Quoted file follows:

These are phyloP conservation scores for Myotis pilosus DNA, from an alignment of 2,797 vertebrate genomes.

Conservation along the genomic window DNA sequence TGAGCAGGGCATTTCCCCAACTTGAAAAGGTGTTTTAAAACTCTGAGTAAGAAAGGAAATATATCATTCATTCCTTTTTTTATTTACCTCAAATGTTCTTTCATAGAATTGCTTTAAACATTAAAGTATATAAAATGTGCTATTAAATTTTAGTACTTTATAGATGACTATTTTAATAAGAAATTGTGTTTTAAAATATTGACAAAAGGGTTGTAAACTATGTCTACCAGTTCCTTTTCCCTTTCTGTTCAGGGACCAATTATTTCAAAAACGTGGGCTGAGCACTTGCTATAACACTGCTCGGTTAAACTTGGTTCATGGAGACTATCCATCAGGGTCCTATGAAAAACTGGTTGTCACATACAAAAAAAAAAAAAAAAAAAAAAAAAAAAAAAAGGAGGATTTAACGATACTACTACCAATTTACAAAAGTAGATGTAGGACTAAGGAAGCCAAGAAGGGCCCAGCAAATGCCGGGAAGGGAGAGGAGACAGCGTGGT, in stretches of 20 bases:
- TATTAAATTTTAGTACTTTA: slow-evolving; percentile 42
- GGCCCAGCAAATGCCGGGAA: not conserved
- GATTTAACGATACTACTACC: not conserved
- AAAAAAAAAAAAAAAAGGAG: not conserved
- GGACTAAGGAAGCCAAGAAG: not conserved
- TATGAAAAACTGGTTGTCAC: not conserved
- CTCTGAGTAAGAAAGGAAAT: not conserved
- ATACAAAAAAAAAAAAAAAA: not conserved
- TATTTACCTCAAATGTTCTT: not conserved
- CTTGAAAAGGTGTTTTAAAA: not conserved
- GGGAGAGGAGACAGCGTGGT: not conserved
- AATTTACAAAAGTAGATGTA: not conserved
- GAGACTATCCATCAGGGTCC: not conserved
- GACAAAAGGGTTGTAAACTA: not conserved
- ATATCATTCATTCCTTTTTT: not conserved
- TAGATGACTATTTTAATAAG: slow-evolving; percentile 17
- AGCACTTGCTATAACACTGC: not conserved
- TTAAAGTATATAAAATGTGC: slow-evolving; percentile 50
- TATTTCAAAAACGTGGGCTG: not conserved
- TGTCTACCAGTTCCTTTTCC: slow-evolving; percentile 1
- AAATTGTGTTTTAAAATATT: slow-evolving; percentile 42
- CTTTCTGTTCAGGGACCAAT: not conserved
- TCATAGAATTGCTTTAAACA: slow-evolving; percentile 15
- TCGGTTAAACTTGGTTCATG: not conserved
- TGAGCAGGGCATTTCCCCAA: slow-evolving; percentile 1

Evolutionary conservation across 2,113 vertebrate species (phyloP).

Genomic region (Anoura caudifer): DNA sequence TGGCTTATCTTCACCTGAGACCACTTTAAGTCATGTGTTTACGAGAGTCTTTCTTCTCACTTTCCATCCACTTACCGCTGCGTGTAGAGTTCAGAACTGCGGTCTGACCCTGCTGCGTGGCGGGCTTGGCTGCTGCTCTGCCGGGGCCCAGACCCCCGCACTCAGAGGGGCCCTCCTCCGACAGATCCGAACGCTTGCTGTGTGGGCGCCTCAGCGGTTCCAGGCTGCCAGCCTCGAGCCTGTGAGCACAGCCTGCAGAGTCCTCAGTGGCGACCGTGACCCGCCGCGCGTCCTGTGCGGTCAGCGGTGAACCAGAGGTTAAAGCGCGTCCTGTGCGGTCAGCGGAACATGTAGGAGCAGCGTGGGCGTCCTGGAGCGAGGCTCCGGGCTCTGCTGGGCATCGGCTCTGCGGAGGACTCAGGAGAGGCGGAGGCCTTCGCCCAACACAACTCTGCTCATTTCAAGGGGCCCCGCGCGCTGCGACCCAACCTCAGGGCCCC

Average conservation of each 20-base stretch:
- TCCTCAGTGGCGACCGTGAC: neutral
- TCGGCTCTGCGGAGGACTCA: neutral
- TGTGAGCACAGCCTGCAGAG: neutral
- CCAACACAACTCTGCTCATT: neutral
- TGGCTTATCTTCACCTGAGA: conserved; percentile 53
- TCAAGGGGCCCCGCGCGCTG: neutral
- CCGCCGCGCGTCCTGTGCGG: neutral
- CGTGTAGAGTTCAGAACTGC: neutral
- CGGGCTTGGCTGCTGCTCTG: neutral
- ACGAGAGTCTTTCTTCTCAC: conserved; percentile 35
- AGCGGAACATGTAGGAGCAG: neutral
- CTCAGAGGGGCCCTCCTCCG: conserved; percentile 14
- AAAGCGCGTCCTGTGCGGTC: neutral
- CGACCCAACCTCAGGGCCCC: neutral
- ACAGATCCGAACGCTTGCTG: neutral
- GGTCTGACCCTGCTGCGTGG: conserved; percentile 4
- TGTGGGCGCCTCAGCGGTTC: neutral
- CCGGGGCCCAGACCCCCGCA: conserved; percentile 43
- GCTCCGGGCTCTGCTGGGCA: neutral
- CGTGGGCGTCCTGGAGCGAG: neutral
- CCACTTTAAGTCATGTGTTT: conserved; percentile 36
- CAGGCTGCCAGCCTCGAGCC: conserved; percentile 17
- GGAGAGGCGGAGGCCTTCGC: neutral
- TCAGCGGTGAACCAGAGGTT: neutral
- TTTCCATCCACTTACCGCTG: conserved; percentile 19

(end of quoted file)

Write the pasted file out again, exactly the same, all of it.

These are phyloP conservation scores for Myotis pilosus DNA, from an alignment of 2,797 vertebrate genomes.

Conservation along the genomic window DNA sequence TGAGCAGGGCATTTCCCCAACTTGAAAAGGTGTTTTAAAACTCTGAGTAAGAAAGGAAATATATCATTCATTCCTTTTTTTATTTACCTCAAATGTTCTTTCATAGAATTGCTTTAAACATTAAAGTATATAAAATGTGCTATTAAATTTTAGTACTTTATAGATGACTATTTTAATAAGAAATTGTGTTTTAAAATATTGACAAAAGGGTTGTAAACTATGTCTACCAGTTCCTTTTCCCTTTCTGTTCAGGGACCAATTATTTCAAAAACGTGGGCTGAGCACTTGCTATAACACTGCTCGGTTAAACTTGGTTCATGGAGACTATCCATCAGGGTCCTATGAAAAACTGGTTGTCACATACAAAAAAAAAAAAAAAAAAAAAAAAAAAAAAAAGGAGGATTTAACGATACTACTACCAATTTACAAAAGTAGATGTAGGACTAAGGAAGCCAAGAAGGGCCCAGCAAATGCCGGGAAGGGAGAGGAGACAGCGTGGT, in stretches of 20 bases:
- TATTAAATTTTAGTACTTTA: slow-evolving; percentile 42
- GGCCCAGCAAATGCCGGGAA: not conserved
- GATTTAACGATACTACTACC: not conserved
- AAAAAAAAAAAAAAAAGGAG: not conserved
- GGACTAAGGAAGCCAAGAAG: not conserved
- TATGAAAAACTGGTTGTCAC: not conserved
- CTCTGAGTAAGAAAGGAAAT: not conserved
- ATACAAAAAAAAAAAAAAAA: not conserved
- TATTTACCTCAAATGTTCTT: not conserved
- CTTGAAAAGGTGTTTTAAAA: not conserved
- GGGAGAGGAGACAGCGTGGT: not conserved
- AATTTACAAAAGTAGATGTA: not conserved
- GAGACTATCCATCAGGGTCC: not conserved
- GACAAAAGGGTTGTAAACTA: not conserved
- ATATCATTCATTCCTTTTTT: not conserved
- TAGATGACTATTTTAATAAG: slow-evolving; percentile 17
- AGCACTTGCTATAACACTGC: not conserved
- TTAAAGTATATAAAATGTGC: slow-evolving; percentile 50
- TATTTCAAAAACGTGGGCTG: not conserved
- TGTCTACCAGTTCCTTTTCC: slow-evolving; percentile 1
- AAATTGTGTTTTAAAATATT: slow-evolving; percentile 42
- CTTTCTGTTCAGGGACCAAT: not conserved
- TCATAGAATTGCTTTAAACA: slow-evolving; percentile 15
- TCGGTTAAACTTGGTTCATG: not conserved
- TGAGCAGGGCATTTCCCCAA: slow-evolving; percentile 1

Evolutionary conservation across 2,113 vertebrate species (phyloP).

Genomic region (Anoura caudifer): DNA sequence TGGCTTATCTTCACCTGAGACCACTTTAAGTCATGTGTTTACGAGAGTCTTTCTTCTCACTTTCCATCCACTTACCGCTGCGTGTAGAGTTCAGAACTGCGGTCTGACCCTGCTGCGTGGCGGGCTTGGCTGCTGCTCTGCCGGGGCCCAGACCCCCGCACTCAGAGGGGCCCTCCTCCGACAGATCCGAACGCTTGCTGTGTGGGCGCCTCAGCGGTTCCAGGCTGCCAGCCTCGAGCCTGTGAGCACAGCCTGCAGAGTCCTCAGTGGCGACCGTGACCCGCCGCGCGTCCTGTGCGGTCAGCGGTGAACCAGAGGTTAAAGCGCGTCCTGTGCGGTCAGCGGAACATGTAGGAGCAGCGTGGGCGTCCTGGAGCGAGGCTCCGGGCTCTGCTGGGCATCGGCTCTGCGGAGGACTCAGGAGAGGCGGAGGCCTTCGCCCAACACAACTCTGCTCATTTCAAGGGGCCCCGCGCGCTGCGACCCAACCTCAGGGCCCC

Average conservation of each 20-base stretch:
- TCCTCAGTGGCGACCGTGAC: neutral
- TCGGCTCTGCGGAGGACTCA: neutral
- TGTGAGCACAGCCTGCAGAG: neutral
- CCAACACAACTCTGCTCATT: neutral
- TGGCTTATCTTCACCTGAGA: conserved; percentile 53
- TCAAGGGGCCCCGCGCGCTG: neutral
- CCGCCGCGCGTCCTGTGCGG: neutral
- CGTGTAGAGTTCAGAACTGC: neutral
- CGGGCTTGGCTGCTGCTCTG: neutral
- ACGAGAGTCTTTCTTCTCAC: conserved; percentile 35
- AGCGGAACATGTAGGAGCAG: neutral
- CTCAGAGGGGCCCTCCTCCG: conserved; percentile 14
- AAAGCGCGTCCTGTGCGGTC: neutral
- CGACCCAACCTCAGGGCCCC: neutral
- ACAGATCCGAACGCTTGCTG: neutral
- GGTCTGACCCTGCTGCGTGG: conserved; percentile 4
- TGTGGGCGCCTCAGCGGTTC: neutral
- CCGGGGCCCAGACCCCCGCA: conserved; percentile 43
- GCTCCGGGCTCTGCTGGGCA: neutral
- CGTGGGCGTCCTGGAGCGAG: neutral
- CCACTTTAAGTCATGTGTTT: conserved; percentile 36
- CAGGCTGCCAGCCTCGAGCC: conserved; percentile 17
- GGAGAGGCGGAGGCCTTCGC: neutral
- TCAGCGGTGAACCAGAGGTT: neutral
- TTTCCATCCACTTACCGCTG: conserved; percentile 19